Tips And Resources For Creating DSLs in Groovy

Paul King had a very good presentation (last year's slides) at JavaZone about why to use Domain-Specific Languages and how to create internal DSLs in Groovy. I'd like to list here few tips that he has mentioned but before we get to that, why would you want to create a DSL? Martin Fowler answers that in his Domain-Specific Languages book (2010). Some of the reasons are to have a higher-level, more focused and conscise representation that also domain experts can read and perhaps even write. You  have certainly already used a DSL such as regular expressions, CSS, SQL, Spock's BDD tests, build instructions in Gradle - these are rather technical but sometimes DSLs are also created to be used by business users, f.ex. for anti-malaria drug resistance simulation. (Want more DSLs in Groovy?).

Paul mentions one important thing - you can always make your DSL better, i.e. more fail-proof (case insensitive, support plural endings, ...) and secure and more like a natural language but it all comes at a cost and you must evaluate when the cost overweights the benefit (beware the 80:20 rule).

Some of the Groovy DSL implementation tips:
  • Add methods to any object/class via metaprogramming: <class|instance>.metaclass.<method name or getProperty> = {MyType param -> ... } - you can use 'delegate' to refer to the instance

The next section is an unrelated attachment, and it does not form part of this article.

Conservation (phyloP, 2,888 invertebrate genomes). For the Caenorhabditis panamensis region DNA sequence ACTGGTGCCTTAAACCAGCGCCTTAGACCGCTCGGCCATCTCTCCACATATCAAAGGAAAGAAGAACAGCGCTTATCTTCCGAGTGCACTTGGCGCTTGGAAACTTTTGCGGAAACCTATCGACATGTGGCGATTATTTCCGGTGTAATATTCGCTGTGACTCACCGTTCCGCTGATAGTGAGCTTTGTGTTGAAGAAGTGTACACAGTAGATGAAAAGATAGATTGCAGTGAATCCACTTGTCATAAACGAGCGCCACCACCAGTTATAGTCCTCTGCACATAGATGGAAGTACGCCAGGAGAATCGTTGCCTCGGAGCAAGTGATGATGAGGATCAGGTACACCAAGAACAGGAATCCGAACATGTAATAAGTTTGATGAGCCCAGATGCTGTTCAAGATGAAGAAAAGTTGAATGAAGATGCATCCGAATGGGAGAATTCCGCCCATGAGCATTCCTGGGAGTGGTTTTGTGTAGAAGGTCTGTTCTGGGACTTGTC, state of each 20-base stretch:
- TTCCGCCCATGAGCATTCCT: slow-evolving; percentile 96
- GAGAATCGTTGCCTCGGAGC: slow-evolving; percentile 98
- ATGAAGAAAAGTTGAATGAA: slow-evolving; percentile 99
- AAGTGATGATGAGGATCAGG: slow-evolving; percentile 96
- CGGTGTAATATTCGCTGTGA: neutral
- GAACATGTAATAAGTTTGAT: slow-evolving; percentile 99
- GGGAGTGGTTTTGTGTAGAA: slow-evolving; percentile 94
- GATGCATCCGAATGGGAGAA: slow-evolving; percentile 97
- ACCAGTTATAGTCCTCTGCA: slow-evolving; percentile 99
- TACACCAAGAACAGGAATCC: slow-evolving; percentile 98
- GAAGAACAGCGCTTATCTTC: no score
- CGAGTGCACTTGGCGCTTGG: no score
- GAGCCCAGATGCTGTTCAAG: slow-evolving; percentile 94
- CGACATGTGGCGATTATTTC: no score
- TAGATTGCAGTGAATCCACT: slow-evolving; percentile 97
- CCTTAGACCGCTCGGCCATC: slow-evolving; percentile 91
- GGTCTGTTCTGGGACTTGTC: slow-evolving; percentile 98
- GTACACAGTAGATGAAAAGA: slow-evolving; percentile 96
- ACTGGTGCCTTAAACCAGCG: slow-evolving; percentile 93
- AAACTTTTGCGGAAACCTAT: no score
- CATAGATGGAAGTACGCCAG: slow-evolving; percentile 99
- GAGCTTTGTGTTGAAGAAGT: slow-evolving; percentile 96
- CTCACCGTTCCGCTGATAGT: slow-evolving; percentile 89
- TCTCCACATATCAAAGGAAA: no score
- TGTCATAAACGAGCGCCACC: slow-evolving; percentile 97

• notice that getProperty is called for anything that isn't a method as in map['key'] == map.key - useful to implement e.g.
  • Call ExpandoMetaClass.enableGlobally() to propagate methods added to Number also to Integer etc.
  • Use a GroovyShell and a custom Binding subclass overriding getVariable(String symbol) so as to return/create an object for unknown "variables" (ex.: "newOrder" -> new Order(), creation of vars for symbols like "h", "km" etc. =>
  • Operator overloading: methods of specific names are invoked for operators (/ -> div, * -> multiply etc.)
  • Use a closure setting its delegate and configuring it the cosure's resolve strategy to delegate unknown methods further to the delegate
  • Create a custom Closure subclass and use that for a closure instead of the default one
  • Use Groovy's Categories (st. like a temporary mixin, activated via the use(category) { .. } form) to add localy methods to classes
  • Use Groovy Builders for tree-like DSLs (builder <-> method calls that take a Closure as argument)
  • Use map attributes to get st. resembling named atributes
  • Use GroovyShell with a custom classloader and compilation phase something to prevent calls of other static and instance methods than allowed
  • Resources

    PS: The latest release of Groovy in Action should also contain a chapter on DSLs.

    Tags: java groovy

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